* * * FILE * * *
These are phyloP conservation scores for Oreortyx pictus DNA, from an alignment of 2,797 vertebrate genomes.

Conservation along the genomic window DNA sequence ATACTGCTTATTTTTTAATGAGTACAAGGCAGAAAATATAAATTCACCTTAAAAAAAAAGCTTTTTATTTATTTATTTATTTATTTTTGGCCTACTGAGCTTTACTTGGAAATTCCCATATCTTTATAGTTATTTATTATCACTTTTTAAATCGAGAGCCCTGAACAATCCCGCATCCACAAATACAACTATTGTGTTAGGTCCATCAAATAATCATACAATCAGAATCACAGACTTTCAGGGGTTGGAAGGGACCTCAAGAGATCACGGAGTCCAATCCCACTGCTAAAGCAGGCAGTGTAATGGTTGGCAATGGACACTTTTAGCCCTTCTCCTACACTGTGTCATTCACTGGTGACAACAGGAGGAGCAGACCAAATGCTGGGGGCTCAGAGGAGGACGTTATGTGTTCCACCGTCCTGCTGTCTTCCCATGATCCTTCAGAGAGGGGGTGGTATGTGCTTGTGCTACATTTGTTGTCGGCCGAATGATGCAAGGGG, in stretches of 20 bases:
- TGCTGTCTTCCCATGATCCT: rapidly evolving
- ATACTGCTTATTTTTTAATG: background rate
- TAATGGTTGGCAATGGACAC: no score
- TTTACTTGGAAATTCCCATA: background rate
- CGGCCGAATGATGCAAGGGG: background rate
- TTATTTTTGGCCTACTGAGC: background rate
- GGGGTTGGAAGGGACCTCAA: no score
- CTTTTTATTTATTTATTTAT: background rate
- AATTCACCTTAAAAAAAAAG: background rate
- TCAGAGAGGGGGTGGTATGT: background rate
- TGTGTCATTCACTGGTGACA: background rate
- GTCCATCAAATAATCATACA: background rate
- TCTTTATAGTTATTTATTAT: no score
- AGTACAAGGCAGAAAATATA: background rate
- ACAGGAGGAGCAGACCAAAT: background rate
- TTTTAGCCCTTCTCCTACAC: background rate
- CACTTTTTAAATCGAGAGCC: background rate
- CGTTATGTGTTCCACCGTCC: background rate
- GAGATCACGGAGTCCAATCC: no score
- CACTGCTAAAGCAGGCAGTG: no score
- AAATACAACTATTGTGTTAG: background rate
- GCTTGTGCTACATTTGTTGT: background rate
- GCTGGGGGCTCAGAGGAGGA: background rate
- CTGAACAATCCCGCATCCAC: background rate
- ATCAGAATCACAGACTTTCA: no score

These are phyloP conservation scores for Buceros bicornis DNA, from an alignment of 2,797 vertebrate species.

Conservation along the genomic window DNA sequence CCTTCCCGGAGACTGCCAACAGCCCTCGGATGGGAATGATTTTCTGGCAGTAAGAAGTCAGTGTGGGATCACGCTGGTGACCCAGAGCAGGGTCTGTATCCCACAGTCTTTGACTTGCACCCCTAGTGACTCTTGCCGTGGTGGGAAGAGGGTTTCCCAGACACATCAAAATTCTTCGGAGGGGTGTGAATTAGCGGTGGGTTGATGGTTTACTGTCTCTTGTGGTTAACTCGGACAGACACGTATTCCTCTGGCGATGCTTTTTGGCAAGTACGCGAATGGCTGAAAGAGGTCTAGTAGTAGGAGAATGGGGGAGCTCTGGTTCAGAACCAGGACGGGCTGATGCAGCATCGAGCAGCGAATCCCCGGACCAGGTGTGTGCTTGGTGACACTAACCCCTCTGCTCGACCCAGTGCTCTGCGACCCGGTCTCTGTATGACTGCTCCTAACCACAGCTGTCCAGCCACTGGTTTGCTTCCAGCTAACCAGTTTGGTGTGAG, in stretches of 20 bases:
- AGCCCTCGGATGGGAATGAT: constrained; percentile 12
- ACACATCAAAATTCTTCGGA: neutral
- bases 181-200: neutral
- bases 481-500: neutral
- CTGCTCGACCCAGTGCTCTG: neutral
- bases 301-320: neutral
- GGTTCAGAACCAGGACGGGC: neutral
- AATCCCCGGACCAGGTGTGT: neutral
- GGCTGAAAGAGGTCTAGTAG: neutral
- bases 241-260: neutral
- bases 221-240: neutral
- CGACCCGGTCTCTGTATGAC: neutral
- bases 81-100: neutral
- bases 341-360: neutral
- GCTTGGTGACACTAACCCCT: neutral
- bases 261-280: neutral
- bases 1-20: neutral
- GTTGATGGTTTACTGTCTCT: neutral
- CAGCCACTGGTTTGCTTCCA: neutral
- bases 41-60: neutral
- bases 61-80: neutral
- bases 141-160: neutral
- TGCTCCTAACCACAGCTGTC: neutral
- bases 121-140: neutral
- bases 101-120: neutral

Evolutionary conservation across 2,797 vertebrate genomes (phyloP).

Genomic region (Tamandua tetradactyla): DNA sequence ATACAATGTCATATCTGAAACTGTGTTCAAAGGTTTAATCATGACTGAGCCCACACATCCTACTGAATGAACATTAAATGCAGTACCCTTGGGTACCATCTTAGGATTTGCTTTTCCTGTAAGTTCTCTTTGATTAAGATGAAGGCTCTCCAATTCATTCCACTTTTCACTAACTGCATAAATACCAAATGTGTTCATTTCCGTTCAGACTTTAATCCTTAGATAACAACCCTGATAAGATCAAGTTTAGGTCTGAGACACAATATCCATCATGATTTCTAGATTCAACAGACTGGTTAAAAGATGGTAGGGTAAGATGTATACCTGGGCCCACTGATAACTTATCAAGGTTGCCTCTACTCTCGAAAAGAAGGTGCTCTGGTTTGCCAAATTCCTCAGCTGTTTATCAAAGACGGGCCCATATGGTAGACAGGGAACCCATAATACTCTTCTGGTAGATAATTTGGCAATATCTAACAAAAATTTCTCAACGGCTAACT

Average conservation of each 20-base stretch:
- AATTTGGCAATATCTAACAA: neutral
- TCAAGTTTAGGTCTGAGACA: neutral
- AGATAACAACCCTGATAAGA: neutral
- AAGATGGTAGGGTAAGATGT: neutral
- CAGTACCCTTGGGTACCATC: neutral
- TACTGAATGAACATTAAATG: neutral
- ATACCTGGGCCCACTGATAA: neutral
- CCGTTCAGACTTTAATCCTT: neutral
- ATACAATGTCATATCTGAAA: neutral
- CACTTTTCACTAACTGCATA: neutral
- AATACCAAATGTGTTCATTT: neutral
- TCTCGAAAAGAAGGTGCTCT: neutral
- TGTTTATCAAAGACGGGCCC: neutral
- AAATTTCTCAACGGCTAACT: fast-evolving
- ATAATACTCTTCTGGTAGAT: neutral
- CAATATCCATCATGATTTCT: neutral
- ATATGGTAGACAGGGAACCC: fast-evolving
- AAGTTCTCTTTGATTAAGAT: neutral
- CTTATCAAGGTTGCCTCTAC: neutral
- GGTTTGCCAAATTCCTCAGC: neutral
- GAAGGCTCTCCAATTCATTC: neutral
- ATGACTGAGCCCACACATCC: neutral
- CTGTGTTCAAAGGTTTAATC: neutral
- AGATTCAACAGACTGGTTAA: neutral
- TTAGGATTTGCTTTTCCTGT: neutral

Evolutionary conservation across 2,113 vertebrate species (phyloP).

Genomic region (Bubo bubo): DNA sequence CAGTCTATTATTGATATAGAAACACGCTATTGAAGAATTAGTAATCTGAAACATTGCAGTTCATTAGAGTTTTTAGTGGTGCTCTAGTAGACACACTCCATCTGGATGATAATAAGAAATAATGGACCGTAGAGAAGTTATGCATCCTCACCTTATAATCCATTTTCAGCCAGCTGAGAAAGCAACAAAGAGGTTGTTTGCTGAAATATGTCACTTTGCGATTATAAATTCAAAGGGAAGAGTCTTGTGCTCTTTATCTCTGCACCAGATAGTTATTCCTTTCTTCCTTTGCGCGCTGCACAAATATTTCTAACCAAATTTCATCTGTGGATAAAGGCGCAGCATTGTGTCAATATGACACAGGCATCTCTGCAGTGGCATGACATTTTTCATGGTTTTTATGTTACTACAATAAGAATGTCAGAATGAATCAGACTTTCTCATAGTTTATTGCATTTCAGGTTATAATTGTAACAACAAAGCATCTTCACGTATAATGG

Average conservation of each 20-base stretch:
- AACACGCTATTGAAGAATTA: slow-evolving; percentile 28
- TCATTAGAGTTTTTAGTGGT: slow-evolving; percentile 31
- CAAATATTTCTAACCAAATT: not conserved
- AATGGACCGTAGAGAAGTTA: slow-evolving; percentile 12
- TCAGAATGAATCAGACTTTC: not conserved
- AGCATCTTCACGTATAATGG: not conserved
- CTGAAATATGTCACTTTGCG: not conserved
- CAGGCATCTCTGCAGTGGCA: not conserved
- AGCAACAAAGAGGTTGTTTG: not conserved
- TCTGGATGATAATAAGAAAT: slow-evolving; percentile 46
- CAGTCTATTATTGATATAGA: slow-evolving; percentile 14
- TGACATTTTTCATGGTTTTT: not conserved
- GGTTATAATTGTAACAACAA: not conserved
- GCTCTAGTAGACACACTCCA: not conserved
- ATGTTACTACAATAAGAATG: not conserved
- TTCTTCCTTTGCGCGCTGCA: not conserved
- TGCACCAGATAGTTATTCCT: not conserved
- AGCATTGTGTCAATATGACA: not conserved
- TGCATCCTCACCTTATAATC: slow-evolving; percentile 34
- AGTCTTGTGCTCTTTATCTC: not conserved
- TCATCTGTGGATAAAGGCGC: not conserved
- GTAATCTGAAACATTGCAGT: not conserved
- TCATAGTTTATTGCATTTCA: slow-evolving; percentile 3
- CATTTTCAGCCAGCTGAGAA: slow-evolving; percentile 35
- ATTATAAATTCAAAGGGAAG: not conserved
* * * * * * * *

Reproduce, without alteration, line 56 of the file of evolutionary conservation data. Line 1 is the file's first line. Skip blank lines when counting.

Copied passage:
Genomic region (Tamandua tetradactyla): DNA sequence ATACAATGTCATATCTGAAACTGTGTTCAAAGGTTTAATCATGACTGAGCCCACACATCCTACTGAATGAACATTAAATGCAGTACCCTTGGGTACCATCTTAGGATTTGCTTTTCCTGTAAGTTCTCTTTGATTAAGATGAAGGCTCTCCAATTCATTCCACTTTTCACTAACTGCATAAATACCAAATGTGTTCATTTCCGTTCAGACTTTAATCCTTAGATAACAACCCTGATAAGATCAAGTTTAGGTCTGAGACACAATATCCATCATGATTTCTAGATTCAACAGACTGGTTAAAAGATGGTAGGGTAAGATGTATACCTGGGCCCACTGATAACTTATCAAGGTTGCCTCTACTCTCGAAAAGAAGGTGCTCTGGTTTGCCAAATTCCTCAGCTGTTTATCAAAGACGGGCCCATATGGTAGACAGGGAACCCATAATACTCTTCTGGTAGATAATTTGGCAATATCTAACAAAAATTTCTCAACGGCTAACT